Help with alternative performance measure disclosures

Investors are often keen to see listed businesses using Alternative Performance Measures (APMs) as well as measures stemming directly from the financial statements. The European Securities and Markets Authority (ESMA) has published guidelines which apply to APMs used in corporate reports drawn up on or after 3 July 2016 (for entities with shares listed on a regulated market in the EEA).

Below is a summary of the key messages from the FRC’s thematic review which should help companies presenting APMs comply with the ESMA guidelines.

Definitions and labels

Companies should provide complete, clearly crossed referenced definitions of all APMs and use labels that accurately describe the APM to which they are applied.

  • It should be clear whether a measure used is an APM or an International Financial Reporting Standards (IFRS) measure.
  • Good examples grouped together: the definition of the APM, the relevance to company strategy, how the company has performed against the APM and the reasons for this performance.


Companies should set out clear explanations of why they have used APMs including:

  • stating why an APM is useful, helpful or meaningful;
  • clarifying whether the APM is used internally, by whom and for what purpose;
  • avoiding cursory or boilerplate wordings; and
  • including “health warnings” eg that APMs are not intended as a substitute for IFRS measures.


The ESMA guidelines require a reconciliation to be given for each APM to the most directly reconcilable line item, subtotal or total in the financial statements, separately identifying and explaining the material reconciling items.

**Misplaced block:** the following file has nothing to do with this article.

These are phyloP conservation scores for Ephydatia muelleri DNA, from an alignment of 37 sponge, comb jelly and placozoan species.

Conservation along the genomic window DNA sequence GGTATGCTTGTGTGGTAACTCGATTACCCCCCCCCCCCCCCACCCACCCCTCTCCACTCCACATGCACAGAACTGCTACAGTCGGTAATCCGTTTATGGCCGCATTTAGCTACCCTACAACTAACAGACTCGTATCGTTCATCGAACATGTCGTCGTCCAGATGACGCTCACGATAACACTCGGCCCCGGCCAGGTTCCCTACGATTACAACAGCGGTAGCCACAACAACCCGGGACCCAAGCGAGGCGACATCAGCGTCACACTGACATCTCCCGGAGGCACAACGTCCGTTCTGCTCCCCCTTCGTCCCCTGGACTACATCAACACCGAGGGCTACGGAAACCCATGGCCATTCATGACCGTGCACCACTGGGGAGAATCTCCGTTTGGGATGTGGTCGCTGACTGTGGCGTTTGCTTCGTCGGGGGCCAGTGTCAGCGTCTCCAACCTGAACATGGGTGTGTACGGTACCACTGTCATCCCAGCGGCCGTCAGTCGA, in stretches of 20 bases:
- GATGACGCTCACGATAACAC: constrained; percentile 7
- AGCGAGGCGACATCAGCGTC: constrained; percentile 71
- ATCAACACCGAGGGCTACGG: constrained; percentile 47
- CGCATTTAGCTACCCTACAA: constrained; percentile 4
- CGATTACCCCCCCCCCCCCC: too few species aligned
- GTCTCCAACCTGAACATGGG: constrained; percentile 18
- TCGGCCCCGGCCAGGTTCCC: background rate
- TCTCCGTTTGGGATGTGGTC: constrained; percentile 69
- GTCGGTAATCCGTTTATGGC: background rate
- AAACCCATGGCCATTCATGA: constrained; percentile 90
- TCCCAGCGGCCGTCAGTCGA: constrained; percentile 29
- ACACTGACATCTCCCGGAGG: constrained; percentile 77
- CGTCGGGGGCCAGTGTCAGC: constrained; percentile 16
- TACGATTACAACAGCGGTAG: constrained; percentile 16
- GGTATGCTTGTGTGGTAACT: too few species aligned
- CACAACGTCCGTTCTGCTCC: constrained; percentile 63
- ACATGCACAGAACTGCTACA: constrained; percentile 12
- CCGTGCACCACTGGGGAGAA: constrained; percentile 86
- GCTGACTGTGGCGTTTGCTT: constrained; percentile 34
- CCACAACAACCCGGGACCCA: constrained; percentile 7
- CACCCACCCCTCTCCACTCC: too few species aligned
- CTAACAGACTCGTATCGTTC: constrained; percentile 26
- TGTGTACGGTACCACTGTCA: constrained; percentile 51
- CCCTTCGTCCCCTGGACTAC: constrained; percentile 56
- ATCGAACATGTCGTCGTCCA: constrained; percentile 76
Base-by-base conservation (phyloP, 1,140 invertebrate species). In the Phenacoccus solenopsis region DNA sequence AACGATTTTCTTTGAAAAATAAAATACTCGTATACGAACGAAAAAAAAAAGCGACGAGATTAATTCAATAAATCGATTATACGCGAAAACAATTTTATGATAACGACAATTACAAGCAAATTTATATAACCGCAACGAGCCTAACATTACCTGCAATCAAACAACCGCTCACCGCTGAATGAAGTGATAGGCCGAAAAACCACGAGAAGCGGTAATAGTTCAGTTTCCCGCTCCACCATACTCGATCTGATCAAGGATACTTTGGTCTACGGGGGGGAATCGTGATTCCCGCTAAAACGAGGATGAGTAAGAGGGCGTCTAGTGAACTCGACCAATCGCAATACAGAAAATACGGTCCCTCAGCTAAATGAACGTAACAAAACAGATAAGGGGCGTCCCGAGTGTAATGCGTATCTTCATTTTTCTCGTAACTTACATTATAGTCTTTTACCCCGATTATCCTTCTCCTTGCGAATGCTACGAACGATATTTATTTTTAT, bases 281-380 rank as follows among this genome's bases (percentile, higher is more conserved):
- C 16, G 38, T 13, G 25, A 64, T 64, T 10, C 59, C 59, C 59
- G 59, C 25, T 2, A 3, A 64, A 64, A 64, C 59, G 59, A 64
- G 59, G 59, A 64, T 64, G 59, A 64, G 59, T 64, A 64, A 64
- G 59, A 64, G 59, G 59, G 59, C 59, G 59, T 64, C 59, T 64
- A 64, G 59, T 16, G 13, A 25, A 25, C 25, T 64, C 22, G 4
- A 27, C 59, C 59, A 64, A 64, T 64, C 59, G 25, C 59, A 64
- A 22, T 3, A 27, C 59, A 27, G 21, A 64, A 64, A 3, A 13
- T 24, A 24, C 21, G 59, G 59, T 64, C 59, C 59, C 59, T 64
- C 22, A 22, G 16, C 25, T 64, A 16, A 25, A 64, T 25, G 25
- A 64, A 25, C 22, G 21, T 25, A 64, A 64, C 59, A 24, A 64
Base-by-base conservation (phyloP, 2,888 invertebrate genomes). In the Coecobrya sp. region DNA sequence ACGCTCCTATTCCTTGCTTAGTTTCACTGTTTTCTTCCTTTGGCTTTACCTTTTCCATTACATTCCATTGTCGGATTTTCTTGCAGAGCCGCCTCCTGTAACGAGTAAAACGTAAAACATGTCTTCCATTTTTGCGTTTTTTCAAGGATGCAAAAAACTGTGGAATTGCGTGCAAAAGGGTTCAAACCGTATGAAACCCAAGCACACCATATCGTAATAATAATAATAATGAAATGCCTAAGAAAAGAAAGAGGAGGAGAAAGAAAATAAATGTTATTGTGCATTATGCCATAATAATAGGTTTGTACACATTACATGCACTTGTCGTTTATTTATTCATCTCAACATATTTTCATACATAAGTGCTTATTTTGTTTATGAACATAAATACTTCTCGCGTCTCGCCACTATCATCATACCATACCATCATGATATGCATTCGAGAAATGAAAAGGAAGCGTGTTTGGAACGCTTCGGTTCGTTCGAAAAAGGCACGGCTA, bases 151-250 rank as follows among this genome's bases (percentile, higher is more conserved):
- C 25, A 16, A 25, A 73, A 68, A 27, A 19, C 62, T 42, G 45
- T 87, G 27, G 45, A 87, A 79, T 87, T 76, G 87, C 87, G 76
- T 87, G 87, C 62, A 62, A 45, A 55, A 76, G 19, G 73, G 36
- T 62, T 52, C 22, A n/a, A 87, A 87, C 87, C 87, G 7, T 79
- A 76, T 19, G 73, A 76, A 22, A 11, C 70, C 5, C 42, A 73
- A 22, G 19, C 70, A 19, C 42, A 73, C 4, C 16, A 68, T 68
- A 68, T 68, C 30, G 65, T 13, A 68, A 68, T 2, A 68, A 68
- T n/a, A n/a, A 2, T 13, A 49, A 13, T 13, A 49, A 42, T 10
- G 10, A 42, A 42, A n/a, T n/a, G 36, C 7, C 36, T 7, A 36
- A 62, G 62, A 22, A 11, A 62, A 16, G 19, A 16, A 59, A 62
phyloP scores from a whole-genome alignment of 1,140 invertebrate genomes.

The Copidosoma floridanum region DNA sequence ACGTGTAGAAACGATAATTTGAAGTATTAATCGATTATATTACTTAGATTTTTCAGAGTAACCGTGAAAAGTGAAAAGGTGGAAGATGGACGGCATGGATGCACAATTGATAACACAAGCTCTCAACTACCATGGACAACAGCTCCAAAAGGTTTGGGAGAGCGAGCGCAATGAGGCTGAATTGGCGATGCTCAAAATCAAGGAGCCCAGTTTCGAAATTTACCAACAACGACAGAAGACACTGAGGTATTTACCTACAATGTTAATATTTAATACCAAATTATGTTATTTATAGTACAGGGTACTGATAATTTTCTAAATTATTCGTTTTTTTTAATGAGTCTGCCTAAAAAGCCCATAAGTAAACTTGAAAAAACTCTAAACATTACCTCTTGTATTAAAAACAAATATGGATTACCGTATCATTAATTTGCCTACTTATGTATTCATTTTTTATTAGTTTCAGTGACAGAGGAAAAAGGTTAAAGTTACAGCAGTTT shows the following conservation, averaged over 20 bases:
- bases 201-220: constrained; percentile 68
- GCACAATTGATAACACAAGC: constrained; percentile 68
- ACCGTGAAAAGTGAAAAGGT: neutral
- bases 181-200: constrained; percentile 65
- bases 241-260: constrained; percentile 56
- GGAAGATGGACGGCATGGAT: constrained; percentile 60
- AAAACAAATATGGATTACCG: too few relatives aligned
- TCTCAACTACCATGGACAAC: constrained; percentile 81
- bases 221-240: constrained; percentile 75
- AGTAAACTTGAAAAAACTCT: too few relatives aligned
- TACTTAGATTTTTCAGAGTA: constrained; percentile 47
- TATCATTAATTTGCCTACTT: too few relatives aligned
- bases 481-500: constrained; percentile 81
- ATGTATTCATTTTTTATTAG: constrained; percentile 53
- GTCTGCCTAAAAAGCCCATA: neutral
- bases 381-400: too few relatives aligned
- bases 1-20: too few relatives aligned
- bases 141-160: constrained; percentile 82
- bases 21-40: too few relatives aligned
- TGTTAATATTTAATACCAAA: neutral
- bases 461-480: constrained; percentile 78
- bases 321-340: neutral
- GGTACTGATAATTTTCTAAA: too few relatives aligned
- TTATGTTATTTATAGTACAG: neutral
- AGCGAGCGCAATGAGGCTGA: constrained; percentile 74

The thematic review showcased some good examples of the way reconciliations were presented:

  1. including one reconciliation in each relevant note (this necessitates thorough cross-referencing);
  2. collecting all the reconciliations in either the financial review section of the strategic report or under “other information” at the back of the accounts; or
  3. including all income statement-related APMs in a single tabular reconciliation.


The ESMA guidelines state that APMs should not be displayed with more prominence, emphasis or authority than measures directly stemming from the financial statements. 

  • equal prominence should be given to APMs and IFRS measures wherever APMs appear, including in the narrative sections such as the chairman’s statement or chief executive’s report;
  • APMs and the corresponding IFRS measures should be presented where the APM does not appear in the IFRS column of a multi-column income statement; and 
  • where APMs appear as line items in the income statement, the narrative in the strategic report should deal with all significant items in that statement.

Using the term non-recurring

Companies should take care with descriptions such as non-recurring, infrequent, unusual or one-off in their labelling of APMs and only use these if appropriate to the circumstances. This is unlikely to be the case when such costs affect past years and are likely to affect future periods. The FRC noted particular issues in this area in connection with restructuring costs and impairment charges.


The definitions and bases of calculation of APMs should be consistent over time. Readers of the accounts should be informed of any changes and told why they result in reliable and more relevant information. In addition, changes in labels should be identified and explained.

Adjusted measures of profit

If companies exclude items from the adjusted measure of profit they should explain why individual items have been excluded. The FRC have found that the explanations for the exclusion of some items, such as amortisation of acquired intangibles assets, do not appear to justify the exclusion and continue to challenge companies in this area.

Going forward

The thematic review indicates improvements in the use and disclosures of APMs but this will continue to be an area of scrutiny and the FRC will question companies where definitions, explanations, reconciliations, prominence of IFRS measures or reasons for excluding items from adjusted profit do not appear to be adequate.

For more information and advice on APMs please speak to your usual RSM contact.